Interview: Kírk Barrett


Kírk Barrett’s “A Bedtime Story” appears in the Summer 2009 fiction issue of Innsmouth Free Press. Kírk  recently moved to the coast of North Carolina.  His fiction took 3rd place in the 2008 Writer’s Digest Short-Short Story Contest, and he currently has a Southern Gothic novel submitted to several agents and publishers.  He is a chief interrogator at a kitty Gitmo prison where he specializes in the stretching-purred stress
position.  His website is awaiting a long-overdue update, so until then, he could be found on Facebook.

How did you become interested in writing Mythos/Lovecraftian stories?

“The Colour Out of Space” was the first Lovecraft story I read, but what lured me into wanting to write weird tales was the world-alterations HPL created. Taking our world of
consensual-reality and twisting little things here and there. Placing Arkham in an non-specific place outside of Boston, and Dunwich somewhere “the hills rise wild,” these were fragments of Grandpa’s brilliance. Too often in fictional world-building *everything* is done so precisely, everything is accounted for. Lovecraft allowed for
the sort of discrepancies that our world has in it. That was very attractive to me and my idea factory.

Regardless of anyone belief as to whether or not the Necronomicon was a book before Lovecraft placed it in his stories, the fact that there is even an argument concerning the validity of it is a testament to the power of creating a fiction that is solidly linked to the “real world” while at the same time ambiguous enough to allow for our own imaginations to fill in the gaps of information. That entire fear of the unknown being more powerful that than the known.

What was the inspiration for your story?

When I was 17, I had dinner with Allen Ginsberg after he gave a reading. He lambasted some poetry I showed him, telling me that command of language doesn’t mean anything when you don’t have something to write about. He quoted William Carlos Williams to me: “No ideas but in things.” I didn’t begin to understand what that meant until some years later.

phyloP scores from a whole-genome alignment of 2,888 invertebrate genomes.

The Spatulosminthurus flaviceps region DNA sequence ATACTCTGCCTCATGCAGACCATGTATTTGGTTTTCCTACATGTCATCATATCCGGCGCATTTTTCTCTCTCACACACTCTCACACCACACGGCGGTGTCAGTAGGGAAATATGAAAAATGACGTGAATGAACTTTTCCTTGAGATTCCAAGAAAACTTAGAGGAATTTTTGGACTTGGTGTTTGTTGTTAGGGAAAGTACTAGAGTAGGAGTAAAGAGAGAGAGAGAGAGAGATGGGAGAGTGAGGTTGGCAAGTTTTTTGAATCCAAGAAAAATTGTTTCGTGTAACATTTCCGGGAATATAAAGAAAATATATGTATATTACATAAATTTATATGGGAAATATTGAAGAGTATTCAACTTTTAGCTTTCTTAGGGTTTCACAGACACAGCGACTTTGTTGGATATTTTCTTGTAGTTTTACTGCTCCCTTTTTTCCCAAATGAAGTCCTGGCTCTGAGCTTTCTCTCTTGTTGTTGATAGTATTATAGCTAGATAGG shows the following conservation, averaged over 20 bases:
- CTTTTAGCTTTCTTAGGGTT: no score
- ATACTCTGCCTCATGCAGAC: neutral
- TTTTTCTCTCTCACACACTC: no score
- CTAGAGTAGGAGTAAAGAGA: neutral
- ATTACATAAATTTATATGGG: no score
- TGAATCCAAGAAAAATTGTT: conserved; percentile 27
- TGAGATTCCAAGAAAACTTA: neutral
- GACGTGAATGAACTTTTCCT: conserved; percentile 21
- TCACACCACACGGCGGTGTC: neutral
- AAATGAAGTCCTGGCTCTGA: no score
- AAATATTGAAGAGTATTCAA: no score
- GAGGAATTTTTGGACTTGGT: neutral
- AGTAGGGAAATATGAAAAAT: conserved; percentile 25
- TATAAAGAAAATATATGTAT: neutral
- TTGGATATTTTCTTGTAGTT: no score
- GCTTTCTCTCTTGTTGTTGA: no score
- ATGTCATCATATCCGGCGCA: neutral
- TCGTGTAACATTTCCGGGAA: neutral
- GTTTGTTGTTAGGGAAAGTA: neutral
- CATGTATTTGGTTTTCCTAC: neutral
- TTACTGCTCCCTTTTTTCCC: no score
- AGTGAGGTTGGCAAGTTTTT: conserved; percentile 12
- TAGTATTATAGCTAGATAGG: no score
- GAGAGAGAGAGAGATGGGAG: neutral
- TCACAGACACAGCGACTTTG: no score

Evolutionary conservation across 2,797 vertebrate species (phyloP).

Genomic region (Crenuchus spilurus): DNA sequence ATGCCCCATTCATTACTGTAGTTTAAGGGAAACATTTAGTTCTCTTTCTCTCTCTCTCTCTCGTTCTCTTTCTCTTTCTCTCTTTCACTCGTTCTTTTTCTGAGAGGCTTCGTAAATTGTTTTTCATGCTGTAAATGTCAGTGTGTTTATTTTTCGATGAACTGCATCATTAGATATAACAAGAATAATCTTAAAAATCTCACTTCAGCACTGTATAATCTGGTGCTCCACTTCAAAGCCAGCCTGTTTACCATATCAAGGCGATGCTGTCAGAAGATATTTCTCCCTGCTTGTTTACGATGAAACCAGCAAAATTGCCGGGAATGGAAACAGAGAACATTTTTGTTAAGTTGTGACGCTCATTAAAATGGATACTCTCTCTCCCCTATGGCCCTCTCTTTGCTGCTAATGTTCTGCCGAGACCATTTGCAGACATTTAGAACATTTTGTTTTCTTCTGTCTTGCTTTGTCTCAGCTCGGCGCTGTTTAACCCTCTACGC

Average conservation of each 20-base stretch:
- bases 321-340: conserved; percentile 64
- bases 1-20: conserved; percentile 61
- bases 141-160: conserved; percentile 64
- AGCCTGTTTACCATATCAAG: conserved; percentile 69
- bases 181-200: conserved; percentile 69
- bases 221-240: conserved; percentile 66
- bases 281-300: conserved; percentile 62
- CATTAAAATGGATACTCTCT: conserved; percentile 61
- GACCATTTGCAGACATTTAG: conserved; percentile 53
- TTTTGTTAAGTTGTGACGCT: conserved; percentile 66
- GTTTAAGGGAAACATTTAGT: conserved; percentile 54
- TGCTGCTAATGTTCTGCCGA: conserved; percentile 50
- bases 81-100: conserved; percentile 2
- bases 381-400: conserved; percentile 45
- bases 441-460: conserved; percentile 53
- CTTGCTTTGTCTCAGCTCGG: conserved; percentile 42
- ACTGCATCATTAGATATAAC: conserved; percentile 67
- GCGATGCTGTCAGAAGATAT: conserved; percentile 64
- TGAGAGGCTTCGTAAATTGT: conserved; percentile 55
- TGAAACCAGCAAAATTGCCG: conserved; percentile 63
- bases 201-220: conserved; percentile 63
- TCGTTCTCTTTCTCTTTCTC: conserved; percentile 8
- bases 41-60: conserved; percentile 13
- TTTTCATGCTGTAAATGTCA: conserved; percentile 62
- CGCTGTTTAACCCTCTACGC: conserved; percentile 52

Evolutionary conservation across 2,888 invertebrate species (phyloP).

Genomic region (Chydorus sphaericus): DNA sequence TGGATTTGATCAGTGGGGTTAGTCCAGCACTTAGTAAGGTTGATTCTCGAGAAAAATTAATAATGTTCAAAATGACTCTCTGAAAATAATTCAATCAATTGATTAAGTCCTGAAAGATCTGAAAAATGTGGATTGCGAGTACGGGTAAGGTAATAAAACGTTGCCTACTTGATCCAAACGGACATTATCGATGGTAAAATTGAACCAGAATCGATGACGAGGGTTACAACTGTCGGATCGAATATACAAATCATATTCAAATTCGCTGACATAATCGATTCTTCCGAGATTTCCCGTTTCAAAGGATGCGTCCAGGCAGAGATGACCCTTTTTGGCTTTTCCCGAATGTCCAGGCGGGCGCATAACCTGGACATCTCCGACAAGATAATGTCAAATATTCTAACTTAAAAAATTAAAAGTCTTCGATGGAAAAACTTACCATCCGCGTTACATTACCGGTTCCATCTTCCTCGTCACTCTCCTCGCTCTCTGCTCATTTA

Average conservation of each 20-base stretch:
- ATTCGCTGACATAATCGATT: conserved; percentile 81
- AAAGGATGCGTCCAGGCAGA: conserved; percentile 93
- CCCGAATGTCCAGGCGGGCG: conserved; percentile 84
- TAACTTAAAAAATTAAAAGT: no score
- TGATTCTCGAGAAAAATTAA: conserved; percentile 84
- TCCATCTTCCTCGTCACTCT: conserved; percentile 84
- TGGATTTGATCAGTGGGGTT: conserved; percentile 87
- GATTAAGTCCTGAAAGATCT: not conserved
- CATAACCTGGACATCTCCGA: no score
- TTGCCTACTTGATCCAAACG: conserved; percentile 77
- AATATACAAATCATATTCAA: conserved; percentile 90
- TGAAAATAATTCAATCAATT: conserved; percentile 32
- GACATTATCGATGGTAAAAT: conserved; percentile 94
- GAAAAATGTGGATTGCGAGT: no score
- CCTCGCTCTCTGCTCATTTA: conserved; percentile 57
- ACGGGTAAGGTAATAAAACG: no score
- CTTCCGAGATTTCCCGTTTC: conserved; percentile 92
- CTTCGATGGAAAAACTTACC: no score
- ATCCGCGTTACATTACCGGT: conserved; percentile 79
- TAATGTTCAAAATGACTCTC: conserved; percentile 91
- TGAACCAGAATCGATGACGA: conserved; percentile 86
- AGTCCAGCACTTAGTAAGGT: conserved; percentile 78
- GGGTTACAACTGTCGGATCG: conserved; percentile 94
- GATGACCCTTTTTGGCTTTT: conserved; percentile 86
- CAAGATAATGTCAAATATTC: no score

At the time “A Bedtime Story” was written, my wife and I were hoping to move to the cost of North Carolina (which we did a few months later), so there was this romantic image of having a place near the beach and writing these wicked little stories after dark. Combine that with a long-time fascination in the Mythos-laden songs of Blue
Öyster Cult, and there’s some fertile ingredients for a story.

A class I was in proposed a twenty-minute exercise one day to write something about a voodoo doll. This was the “thing” that led into the tale. Twenty minutes later the story was written pretty much as it stands now. A few images and phrasings were tinkered with, but it was an instantaneous aesthetic outburst that happens just often enough to
make me think the next story will appear in the same manner. Of course, my muse is fickle, and rarely lets me see the entire thing at once.

If you were a Mythos monster, deity or character, who would you be and why?

I think Nyarlathotep is the most obvious choice, and Yog-Sothoth would be a great candidate because of the destruction-quotient. But my choice is, relatively, far smaller and more insidious: I’d be a formless spawn of Tsathoggua. I think I’d enjoy dispatching intruders to the cynical toad-god’s lair.

I used to play Chaosium’s Call of Cthulhu RPG, and the first time me-as-a-player was ever really freaked out by a “monster” was encountering the formless spawn. My character was horribly killed, of course, and several city block of the town above their subterranean lair was destroyed. Cthulhu role-playing sessions, like a lot of
mythos-stories, rarely end better than that…

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IFPInterview: Kírk Barrett